Looking for resources to grasp spoken-written style or 'manga Japanese'

I just finished watching this video by the Japanese language learning creator ToKini Andy where he evaluates the manga Yotsuba to! in terms of how beneficial it is for Japanese study.

He mentions how Yotsuba to! features quite a bit of slang and writing things out like the characters pronounce it instead of how its actually written. He also talks about how there is a lot of informal versions of formal grammar used throughout the series.

Examples from his video:

  1. しょうがないなぁー written as しゃーねぇなぁー
  2. なんでタバコをすっているんだ ?written as なんでタバコすってんだ?

This got me thinking. I’m currently studying for the JLPT N2 and despite being able to read news articles, light novels, opinion pieces etc. fairly comfortably, I still struggle quite a bit when reading manga. It is precisely what ToKini Andy references in the video that I struggle with - parsing sentences written as they are spoken and recognising contracted grammar.

I was just wondering if anybody knows of any resources - guides, books, websites etc. that focus specifically on this kind of ‘Manga Japanese’ or written forms of spoken Japanese?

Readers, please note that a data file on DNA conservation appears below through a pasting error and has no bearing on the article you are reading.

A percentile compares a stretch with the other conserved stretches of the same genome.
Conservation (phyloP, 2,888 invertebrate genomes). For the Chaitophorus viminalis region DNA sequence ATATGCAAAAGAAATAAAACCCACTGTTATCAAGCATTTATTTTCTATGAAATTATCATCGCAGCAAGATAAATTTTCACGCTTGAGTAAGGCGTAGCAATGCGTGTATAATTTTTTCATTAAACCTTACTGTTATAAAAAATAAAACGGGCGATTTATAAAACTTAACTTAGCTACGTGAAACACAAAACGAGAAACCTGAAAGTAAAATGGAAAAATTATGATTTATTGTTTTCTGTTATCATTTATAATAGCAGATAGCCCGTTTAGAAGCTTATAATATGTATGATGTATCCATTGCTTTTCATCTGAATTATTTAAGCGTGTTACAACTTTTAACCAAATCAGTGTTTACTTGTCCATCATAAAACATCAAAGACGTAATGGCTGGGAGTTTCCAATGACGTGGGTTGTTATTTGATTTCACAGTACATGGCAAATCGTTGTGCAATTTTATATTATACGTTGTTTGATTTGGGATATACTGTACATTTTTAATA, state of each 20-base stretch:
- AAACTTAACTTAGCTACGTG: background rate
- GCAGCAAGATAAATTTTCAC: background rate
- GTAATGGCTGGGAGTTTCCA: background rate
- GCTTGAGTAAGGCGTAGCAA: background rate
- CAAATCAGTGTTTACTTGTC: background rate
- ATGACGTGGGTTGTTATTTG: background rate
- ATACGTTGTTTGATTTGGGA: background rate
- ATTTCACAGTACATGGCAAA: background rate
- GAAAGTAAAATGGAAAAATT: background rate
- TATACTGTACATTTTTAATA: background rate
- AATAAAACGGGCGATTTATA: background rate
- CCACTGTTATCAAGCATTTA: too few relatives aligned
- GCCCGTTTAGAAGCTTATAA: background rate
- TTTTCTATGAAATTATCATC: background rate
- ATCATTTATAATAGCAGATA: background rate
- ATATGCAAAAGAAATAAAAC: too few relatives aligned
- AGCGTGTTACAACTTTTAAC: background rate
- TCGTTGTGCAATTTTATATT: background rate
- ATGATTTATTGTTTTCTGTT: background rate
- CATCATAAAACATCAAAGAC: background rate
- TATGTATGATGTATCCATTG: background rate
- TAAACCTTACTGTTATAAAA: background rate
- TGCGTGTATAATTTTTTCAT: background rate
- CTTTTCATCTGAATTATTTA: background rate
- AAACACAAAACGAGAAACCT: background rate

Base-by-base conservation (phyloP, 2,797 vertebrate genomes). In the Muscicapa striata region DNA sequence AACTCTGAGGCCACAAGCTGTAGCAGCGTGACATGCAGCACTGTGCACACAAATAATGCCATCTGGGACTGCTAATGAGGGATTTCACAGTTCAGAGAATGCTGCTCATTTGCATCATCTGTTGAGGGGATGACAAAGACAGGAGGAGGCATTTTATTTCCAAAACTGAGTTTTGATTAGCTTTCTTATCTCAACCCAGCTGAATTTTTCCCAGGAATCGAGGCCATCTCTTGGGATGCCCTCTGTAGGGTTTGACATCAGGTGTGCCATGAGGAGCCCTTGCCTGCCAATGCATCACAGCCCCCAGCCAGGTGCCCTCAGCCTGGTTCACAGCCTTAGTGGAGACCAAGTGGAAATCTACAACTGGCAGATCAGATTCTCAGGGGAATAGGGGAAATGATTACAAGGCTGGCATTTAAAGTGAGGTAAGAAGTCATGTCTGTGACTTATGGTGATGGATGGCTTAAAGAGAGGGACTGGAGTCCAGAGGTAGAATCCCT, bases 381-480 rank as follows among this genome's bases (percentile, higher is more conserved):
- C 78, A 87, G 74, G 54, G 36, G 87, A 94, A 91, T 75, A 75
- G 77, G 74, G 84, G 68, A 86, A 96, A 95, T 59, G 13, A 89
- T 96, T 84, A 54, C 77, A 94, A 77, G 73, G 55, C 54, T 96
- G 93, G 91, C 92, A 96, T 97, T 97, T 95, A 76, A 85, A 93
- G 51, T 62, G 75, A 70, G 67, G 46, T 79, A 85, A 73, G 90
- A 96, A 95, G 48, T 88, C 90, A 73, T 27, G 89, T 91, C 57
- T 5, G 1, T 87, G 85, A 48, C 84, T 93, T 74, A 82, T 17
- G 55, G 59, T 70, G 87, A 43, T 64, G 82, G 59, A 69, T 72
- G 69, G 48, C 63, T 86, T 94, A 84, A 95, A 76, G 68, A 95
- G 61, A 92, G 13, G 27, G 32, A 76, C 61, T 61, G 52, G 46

This page covers a lot of them:

Depending on your learning style, the best teacher could be to start reading a bit of manga and look up what you don’t know as you go. The most common ones will be easy to get down.


Also this one:


This is extremely useful! Thank you so much for sharing. Yes that is what I had been doing up until now but since I was searching fairly often, it was taking away a lot of the joy from reading. Having this guide will help a lot :grinning:

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Thank you so much! Will definitely be referencing this in the future!

There’s also a short chapter on most common contractions near the end of Tae Kim’s guide - it helped me to get started :slight_smile:

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Most contractions only follow a few simple rules, maybe stacked on top of each other. Memorizing them doesn’t sound efficient, I’d say the best thing you can do is read a ton, and when you see a sentence you simply don’t understand, you can stick it into ichi.moe and it will certainly tell you, what’s going on, even if there are contractions happening.


Yes, and that’s why I found the aforementioned Tae Kim’s chapter so useful, since it explains some of those rules - not just giving a list of contractions :slight_smile: